The Franco-Russian Alliance, 1890-1894

By William Leonard Langer | Go to book overview

CHAPTER XIII
LOOKING FORWARD

KALNOKY'S apprehensions, even if they were genuine, proved to be unfounded. The Russians did not attempt a descent upon Constantinople or the Bosporus; they did not establish a naval base in the Mediterranean; they did not even raise the question of an alteration of the treaties regulating the passage of foreign ships of war through the Straits. All Europe expected some such action in the autumn of 1893 and continued to expect it for some years to come. How is one to explain the passivity of the Russian government under these circumstances?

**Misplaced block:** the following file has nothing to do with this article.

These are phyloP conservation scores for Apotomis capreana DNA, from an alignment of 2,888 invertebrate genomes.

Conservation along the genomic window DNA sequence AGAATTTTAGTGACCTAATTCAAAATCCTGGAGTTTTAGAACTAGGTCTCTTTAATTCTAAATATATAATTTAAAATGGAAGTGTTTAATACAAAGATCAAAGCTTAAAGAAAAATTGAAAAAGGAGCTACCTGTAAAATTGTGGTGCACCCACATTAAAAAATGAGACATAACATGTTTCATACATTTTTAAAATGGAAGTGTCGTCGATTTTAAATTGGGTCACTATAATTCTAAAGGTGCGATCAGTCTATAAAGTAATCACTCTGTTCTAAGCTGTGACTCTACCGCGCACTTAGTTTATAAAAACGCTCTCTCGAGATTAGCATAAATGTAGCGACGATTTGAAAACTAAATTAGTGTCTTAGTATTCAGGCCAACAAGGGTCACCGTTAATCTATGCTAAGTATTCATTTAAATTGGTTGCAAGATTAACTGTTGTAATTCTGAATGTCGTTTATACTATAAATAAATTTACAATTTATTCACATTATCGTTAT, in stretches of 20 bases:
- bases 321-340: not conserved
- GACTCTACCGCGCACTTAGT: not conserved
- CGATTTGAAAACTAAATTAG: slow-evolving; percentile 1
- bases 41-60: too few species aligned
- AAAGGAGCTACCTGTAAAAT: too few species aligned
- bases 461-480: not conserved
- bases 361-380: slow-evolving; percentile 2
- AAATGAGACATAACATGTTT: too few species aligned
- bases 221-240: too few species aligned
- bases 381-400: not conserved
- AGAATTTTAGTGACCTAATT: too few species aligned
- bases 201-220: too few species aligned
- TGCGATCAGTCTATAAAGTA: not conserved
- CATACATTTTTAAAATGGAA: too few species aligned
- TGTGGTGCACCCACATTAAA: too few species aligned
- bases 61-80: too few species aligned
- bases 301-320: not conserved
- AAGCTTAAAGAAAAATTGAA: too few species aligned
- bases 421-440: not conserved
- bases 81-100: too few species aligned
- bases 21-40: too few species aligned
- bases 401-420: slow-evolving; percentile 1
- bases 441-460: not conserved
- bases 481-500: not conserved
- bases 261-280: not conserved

A definite answer is, of course, impossible so long as the complete Russian documents are not available. The writer's own opinion is that the Tsar had no intention of initiating a forward policy in the Near East, in spite of the evidence which led the statesmen of the time to a very different conclusion. It may be that Nelidov, the Russian ambassador at the Porte, a very energetic and aggressive personality, had hopes of reopening the Straits question and immortalizing himself by securing for his country the free passage to the Mediterranean. Russian ambassadors had a dangerous way of pursuing their own schemes, and Nelidov is known in history chiefly for his famous scheme for an attack upon the heights of the Bosporus in December, 1896. But it seems unlikely that the Tsar himself should have harbored ideas of aggression in 1894. It was not at all like Alexander III to act precipitately or rashly. Many have put him down as lethargic and of mean mentality, but he appears to have been rather a well-balanced, careful and calculating monarch, as the diplomats of the day recognized. He cannot possibly have been under illusions as to the nature and value of the alliance he had just concluded with France. He knew only too well that at the back of the mind of every French statesman was the thought of hostility to Germany and the hope of ultimately recovering the

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